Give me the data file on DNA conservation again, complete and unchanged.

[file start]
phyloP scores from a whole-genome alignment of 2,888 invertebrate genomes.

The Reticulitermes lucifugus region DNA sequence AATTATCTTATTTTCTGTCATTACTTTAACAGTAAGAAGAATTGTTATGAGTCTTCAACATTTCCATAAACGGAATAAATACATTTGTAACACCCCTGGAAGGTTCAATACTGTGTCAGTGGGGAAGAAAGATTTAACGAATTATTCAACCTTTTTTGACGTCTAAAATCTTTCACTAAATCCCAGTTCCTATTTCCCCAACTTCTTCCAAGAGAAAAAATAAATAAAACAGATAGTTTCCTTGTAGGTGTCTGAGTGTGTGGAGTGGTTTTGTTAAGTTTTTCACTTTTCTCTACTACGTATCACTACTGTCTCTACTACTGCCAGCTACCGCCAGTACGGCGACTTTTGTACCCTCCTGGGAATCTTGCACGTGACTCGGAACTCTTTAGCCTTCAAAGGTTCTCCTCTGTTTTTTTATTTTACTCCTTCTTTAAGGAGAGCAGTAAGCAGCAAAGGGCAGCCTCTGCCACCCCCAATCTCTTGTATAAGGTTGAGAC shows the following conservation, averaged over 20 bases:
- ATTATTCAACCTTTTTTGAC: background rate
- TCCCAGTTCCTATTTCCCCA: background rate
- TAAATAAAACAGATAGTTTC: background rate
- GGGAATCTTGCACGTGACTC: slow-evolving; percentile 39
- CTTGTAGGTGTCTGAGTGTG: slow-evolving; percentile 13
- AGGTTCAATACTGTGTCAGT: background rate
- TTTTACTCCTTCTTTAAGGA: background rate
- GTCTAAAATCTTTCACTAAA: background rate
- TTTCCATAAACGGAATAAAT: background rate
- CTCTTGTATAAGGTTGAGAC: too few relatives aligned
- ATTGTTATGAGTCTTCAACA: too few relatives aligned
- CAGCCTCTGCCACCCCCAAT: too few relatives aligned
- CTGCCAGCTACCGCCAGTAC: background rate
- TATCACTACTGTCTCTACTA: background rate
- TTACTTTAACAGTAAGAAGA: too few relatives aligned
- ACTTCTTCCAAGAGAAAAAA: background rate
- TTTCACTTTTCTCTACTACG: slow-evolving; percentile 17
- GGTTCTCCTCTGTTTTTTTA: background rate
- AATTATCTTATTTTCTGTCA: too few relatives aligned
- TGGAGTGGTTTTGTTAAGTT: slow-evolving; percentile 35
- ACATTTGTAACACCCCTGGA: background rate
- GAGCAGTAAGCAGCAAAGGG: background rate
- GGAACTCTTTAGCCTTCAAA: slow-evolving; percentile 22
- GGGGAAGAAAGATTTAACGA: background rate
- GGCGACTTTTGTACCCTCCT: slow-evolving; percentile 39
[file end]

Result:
phyloP scores from a whole-genome alignment of 2,888 invertebrate genomes.

The Reticulitermes lucifugus region DNA sequence AATTATCTTATTTTCTGTCATTACTTTAACAGTAAGAAGAATTGTTATGAGTCTTCAACATTTCCATAAACGGAATAAATACATTTGTAACACCCCTGGAAGGTTCAATACTGTGTCAGTGGGGAAGAAAGATTTAACGAATTATTCAACCTTTTTTGACGTCTAAAATCTTTCACTAAATCCCAGTTCCTATTTCCCCAACTTCTTCCAAGAGAAAAAATAAATAAAACAGATAGTTTCCTTGTAGGTGTCTGAGTGTGTGGAGTGGTTTTGTTAAGTTTTTCACTTTTCTCTACTACGTATCACTACTGTCTCTACTACTGCCAGCTACCGCCAGTACGGCGACTTTTGTACCCTCCTGGGAATCTTGCACGTGACTCGGAACTCTTTAGCCTTCAAAGGTTCTCCTCTGTTTTTTTATTTTACTCCTTCTTTAAGGAGAGCAGTAAGCAGCAAAGGGCAGCCTCTGCCACCCCCAATCTCTTGTATAAGGTTGAGAC shows the following conservation, averaged over 20 bases:
- ATTATTCAACCTTTTTTGAC: background rate
- TCCCAGTTCCTATTTCCCCA: background rate
- TAAATAAAACAGATAGTTTC: background rate
- GGGAATCTTGCACGTGACTC: slow-evolving; percentile 39
- CTTGTAGGTGTCTGAGTGTG: slow-evolving; percentile 13
- AGGTTCAATACTGTGTCAGT: background rate
- TTTTACTCCTTCTTTAAGGA: background rate
- GTCTAAAATCTTTCACTAAA: background rate
- TTTCCATAAACGGAATAAAT: background rate
- CTCTTGTATAAGGTTGAGAC: too few relatives aligned
- ATTGTTATGAGTCTTCAACA: too few relatives aligned
- CAGCCTCTGCCACCCCCAAT: too few relatives aligned
- CTGCCAGCTACCGCCAGTAC: background rate
- TATCACTACTGTCTCTACTA: background rate
- TTACTTTAACAGTAAGAAGA: too few relatives aligned
- ACTTCTTCCAAGAGAAAAAA: background rate
- TTTCACTTTTCTCTACTACG: slow-evolving; percentile 17
- GGTTCTCCTCTGTTTTTTTA: background rate
- AATTATCTTATTTTCTGTCA: too few relatives aligned
- TGGAGTGGTTTTGTTAAGTT: slow-evolving; percentile 35
- ACATTTGTAACACCCCTGGA: background rate
- GAGCAGTAAGCAGCAAAGGG: background rate
- GGAACTCTTTAGCCTTCAAA: slow-evolving; percentile 22
- GGGGAAGAAAGATTTAACGA: background rate
- GGCGACTTTTGTACCCTCCT: slow-evolving; percentile 39